Coke, Coca Cola, and diet Coke are some of the most recognizable and most valuable brands in the world.
Entire web communities invest time analyzing the subtle changes in the packaging of soda across the planet.
But even great Brands, brands which have for decades defined how to build, manage, extend, and maintain a great brand make mistakes.
Take this can of diet Coke I photographed this weekend.
Notice how it has the phrase “Live Positively” along the side of the can? This same phrase can also be found on the current versions of other sizes and shapes of diet Coke found here in the US at present.
I wondered, what happens when you do a Google search on the phrase “Live Positively”?
Turns out you find a mix of self help sites and for the most part, sites for people who are living with HIV. This phrase has been used for a long time now by HIV support groups here in the US and indeed around the planet.
For diet Coke it was, I think, intended as part of their packaging and branding around support for women’s health and in particular a focus on healthy hearts which is the current main focus for diet Coke’s advertising on TV.
So I went to the diet Coke home page. I thought I might find some more information on this phrase at the official site, however I was wrong. Couldn’t find it. The home page is mostly tracking codes for various scripts and a primary and almost entirely flash driven graphical site. You can view the current diet Coke TV ads, can download a few images of posters, and can get some information about the myCokeRewards program which currently includes an offer for a red designer dress which diet Coke has had made as part of their support for healthy heart awareness in women.
Reading over the site I noticed that the entire marketing and branding present in the site had a built-in assumption that anyone interested in diet Coke was a woman. So apparently a male, such as myself, was not at all the target audience for any of diet Coke’s brand messaging.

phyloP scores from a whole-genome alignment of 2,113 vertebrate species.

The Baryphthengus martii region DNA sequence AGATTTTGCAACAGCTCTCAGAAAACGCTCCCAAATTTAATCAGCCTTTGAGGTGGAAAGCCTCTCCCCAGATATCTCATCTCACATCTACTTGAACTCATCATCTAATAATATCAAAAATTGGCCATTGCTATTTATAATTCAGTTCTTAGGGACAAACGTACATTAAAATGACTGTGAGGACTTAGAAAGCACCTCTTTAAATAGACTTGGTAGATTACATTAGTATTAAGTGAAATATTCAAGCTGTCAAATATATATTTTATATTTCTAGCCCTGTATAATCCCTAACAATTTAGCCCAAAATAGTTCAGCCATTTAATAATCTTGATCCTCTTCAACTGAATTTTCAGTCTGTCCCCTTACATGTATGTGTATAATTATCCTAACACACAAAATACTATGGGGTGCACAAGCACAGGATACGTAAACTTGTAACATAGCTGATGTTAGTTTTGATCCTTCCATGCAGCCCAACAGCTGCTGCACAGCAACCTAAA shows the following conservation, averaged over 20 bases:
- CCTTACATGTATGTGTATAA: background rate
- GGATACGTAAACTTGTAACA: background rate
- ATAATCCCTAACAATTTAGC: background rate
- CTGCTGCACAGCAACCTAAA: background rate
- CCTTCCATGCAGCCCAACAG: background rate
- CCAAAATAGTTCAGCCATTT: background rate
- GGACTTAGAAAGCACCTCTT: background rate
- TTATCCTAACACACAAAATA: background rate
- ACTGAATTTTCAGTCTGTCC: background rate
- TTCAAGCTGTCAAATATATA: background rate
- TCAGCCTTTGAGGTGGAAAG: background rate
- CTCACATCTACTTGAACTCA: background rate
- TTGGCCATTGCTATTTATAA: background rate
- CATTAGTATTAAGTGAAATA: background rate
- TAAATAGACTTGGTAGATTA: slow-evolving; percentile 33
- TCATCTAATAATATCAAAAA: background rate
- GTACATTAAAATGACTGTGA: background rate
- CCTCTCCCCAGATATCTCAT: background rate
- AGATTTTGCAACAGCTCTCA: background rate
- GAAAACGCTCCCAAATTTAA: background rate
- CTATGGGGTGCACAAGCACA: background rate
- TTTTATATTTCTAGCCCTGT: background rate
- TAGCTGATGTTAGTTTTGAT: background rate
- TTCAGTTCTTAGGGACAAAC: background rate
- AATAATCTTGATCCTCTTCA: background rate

More to the point, though historically Coca Cola has built some great examples of Slow Brands, brands driven by an iconic imagery, consistent and patient messaging, and living up to and exceeding brand promises and expectations for decades upon decades, with the rise of the internet at least the diet Coke arm of Coca Cola does not appear to be getting how to invest in a brand in a digital world.
Getting back to that phrase. Though it is present on the diet Coke cans, I have not been able to find any official diet Coke presence than explains it or makes reference to the phrase. One article from the Beverage Institute mentioned a “Live Positively team” but I can’t find any other reference to the team and diet Coke on the web.
A number of bloggers have noticed the phrase on their cans and bottles of diet Coke but even these discussions are in the search engine results interleaved with other sites which were focused on HIV/AIDS but happened to also mention diet Coke on a given page.
Today any Brand should take the time to search on the other uses of messages which will be a part of your Brand messaging offline and online and see how your messaging ties into the existing uses of a given phrase. While it perhaps is not diet Coke’s intent, perhaps Coca Cola should have made some donations to and given support to some HIV/AIDS support groups around the globe perhaps as part of an overall campaign to help people, likely emphasizing women if indeed diet Coke is intended to be branded mostly for women consumers. In that case the overlapping meanings of the phrase would have echoed the Brand messaging.
As a consumer while some parts of the soda industry have remained iconic and slow, the packaging and marketing of the core products has often seemed to no longer be consistent or slow. Seemingly every time I am in supermarket today (at least here in the US) the packaging and marketing for both Coca Cola’s family of brands and Pepsi’s family of brands seems to have changed, on a nearly weekly basis.
In fact I noted that I could tell that the little corner store near my house had bought the soda they were selling a long time ago because the packaging on it contained contests which had ended months prior.
I am highlighting diet Coke here because it is an example of an iconic Brand, a great Slow Brand of the past, which I think is not entirely succeeding in the new, online driven world.
What other examples of historically great, Slow Brands, can you think of which have stumbled online?